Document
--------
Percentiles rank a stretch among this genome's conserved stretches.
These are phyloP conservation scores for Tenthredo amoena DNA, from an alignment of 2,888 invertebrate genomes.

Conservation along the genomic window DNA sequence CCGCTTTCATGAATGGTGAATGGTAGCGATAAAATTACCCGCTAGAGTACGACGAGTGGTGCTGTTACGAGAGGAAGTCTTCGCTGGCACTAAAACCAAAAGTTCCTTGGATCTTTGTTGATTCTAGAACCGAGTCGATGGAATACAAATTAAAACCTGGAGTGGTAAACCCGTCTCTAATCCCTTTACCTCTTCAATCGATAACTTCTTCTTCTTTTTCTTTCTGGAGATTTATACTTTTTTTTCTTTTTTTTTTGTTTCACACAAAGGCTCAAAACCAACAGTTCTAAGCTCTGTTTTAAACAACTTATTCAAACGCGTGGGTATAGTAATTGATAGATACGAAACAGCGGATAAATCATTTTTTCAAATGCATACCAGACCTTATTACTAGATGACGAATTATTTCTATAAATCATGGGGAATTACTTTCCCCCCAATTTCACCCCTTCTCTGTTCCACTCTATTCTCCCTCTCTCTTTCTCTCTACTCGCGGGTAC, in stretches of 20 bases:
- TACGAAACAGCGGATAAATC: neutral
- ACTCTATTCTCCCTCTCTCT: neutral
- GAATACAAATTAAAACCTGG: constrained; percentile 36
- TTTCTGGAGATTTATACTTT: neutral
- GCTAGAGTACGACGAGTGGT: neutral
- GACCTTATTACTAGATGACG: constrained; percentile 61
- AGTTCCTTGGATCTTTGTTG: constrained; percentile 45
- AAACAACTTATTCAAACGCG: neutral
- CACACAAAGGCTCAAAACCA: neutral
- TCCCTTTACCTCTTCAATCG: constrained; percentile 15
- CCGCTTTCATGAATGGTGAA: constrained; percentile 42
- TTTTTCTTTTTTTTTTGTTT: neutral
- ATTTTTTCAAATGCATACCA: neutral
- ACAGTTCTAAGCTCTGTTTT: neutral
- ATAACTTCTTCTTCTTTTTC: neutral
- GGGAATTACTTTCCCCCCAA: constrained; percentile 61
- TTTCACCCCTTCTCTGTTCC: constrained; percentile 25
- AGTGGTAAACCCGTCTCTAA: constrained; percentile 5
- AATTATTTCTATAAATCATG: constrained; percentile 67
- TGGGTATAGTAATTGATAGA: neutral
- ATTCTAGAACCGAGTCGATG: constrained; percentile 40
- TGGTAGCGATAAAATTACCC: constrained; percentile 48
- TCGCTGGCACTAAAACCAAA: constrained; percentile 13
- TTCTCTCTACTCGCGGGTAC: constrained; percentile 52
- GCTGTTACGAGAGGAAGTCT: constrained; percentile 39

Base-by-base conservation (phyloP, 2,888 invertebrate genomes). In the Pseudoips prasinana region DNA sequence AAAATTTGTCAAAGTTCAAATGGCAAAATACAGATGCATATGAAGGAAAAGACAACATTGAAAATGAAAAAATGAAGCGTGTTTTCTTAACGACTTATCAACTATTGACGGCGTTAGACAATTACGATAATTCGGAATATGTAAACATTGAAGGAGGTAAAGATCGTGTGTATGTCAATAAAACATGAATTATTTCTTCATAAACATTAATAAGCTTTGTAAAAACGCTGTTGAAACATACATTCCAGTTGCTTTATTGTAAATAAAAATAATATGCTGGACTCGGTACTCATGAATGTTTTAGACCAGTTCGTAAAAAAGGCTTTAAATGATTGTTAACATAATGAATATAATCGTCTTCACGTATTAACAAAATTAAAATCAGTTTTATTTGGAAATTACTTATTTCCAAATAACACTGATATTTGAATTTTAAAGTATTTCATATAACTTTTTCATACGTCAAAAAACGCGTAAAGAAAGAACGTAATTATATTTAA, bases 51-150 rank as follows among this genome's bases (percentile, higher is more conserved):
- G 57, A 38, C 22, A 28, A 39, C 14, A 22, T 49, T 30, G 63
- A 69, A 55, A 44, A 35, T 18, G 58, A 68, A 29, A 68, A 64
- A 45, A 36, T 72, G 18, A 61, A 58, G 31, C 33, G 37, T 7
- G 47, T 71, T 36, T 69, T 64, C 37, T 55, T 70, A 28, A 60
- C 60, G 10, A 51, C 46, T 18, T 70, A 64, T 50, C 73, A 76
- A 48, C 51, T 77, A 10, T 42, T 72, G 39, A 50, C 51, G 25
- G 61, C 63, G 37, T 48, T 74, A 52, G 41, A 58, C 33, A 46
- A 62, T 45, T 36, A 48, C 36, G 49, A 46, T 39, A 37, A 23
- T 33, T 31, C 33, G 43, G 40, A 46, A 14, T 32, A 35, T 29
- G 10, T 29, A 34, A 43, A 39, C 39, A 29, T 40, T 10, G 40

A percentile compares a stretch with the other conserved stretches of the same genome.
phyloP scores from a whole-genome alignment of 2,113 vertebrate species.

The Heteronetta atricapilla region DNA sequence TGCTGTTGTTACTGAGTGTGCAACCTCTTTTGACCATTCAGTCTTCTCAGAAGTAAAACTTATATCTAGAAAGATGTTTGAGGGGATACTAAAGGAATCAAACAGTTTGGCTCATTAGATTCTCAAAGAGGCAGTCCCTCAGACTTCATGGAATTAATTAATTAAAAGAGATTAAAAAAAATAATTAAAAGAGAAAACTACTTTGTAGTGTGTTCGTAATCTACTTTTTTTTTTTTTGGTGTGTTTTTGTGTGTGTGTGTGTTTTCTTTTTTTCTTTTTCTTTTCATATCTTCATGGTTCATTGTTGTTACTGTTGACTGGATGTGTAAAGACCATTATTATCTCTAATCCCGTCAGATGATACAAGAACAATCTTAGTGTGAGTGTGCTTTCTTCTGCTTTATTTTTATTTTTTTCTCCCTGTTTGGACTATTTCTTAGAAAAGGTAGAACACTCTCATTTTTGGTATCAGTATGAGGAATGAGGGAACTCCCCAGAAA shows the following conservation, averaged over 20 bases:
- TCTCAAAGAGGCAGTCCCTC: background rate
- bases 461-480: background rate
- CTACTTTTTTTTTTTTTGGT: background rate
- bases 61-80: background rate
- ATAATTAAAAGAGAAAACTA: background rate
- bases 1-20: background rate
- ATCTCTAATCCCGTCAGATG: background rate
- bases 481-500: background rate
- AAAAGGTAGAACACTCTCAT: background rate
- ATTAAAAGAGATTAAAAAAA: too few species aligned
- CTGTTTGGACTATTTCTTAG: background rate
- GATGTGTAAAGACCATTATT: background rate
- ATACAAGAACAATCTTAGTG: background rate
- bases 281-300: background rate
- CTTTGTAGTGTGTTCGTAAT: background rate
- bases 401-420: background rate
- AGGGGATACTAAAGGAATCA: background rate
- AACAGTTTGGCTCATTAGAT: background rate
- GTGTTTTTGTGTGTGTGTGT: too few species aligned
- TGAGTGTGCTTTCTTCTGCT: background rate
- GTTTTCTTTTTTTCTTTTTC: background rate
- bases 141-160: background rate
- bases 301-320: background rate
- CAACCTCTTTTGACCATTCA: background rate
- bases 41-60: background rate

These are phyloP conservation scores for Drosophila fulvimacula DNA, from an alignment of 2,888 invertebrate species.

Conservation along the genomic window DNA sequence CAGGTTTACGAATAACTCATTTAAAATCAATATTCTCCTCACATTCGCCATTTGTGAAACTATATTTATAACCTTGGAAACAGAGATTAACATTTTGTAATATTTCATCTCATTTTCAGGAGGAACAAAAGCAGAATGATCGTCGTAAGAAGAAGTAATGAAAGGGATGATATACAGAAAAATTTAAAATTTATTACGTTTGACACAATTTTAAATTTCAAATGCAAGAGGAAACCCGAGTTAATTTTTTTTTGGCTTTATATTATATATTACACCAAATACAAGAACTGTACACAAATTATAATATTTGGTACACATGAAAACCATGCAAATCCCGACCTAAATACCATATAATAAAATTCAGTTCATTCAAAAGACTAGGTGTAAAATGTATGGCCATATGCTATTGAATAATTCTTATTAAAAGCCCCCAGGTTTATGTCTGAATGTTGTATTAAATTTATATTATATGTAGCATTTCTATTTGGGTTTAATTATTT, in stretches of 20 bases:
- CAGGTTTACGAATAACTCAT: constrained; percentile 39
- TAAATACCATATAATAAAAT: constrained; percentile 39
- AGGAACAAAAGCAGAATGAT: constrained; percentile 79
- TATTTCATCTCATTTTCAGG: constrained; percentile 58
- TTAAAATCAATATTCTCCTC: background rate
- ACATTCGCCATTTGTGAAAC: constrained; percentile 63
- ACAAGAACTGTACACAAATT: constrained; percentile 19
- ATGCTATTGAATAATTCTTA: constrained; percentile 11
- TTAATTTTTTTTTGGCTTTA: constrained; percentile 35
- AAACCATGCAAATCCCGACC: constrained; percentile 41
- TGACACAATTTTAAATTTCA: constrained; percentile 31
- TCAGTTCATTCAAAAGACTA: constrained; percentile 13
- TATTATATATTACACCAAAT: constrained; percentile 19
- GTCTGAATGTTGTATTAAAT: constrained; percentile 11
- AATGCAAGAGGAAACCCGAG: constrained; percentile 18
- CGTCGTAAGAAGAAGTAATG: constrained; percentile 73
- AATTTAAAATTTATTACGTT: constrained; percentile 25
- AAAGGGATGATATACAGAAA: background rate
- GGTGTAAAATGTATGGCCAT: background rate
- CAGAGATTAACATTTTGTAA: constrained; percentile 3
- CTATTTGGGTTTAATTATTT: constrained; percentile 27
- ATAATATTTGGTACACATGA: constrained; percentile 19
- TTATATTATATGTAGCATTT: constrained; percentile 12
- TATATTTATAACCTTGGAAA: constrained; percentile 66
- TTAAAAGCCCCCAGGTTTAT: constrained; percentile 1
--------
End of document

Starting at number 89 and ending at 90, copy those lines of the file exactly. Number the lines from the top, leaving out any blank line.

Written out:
- CAGAGATTAACATTTTGTAA: constrained; percentile 3
- CTATTTGGGTTTAATTATTT: constrained; percentile 27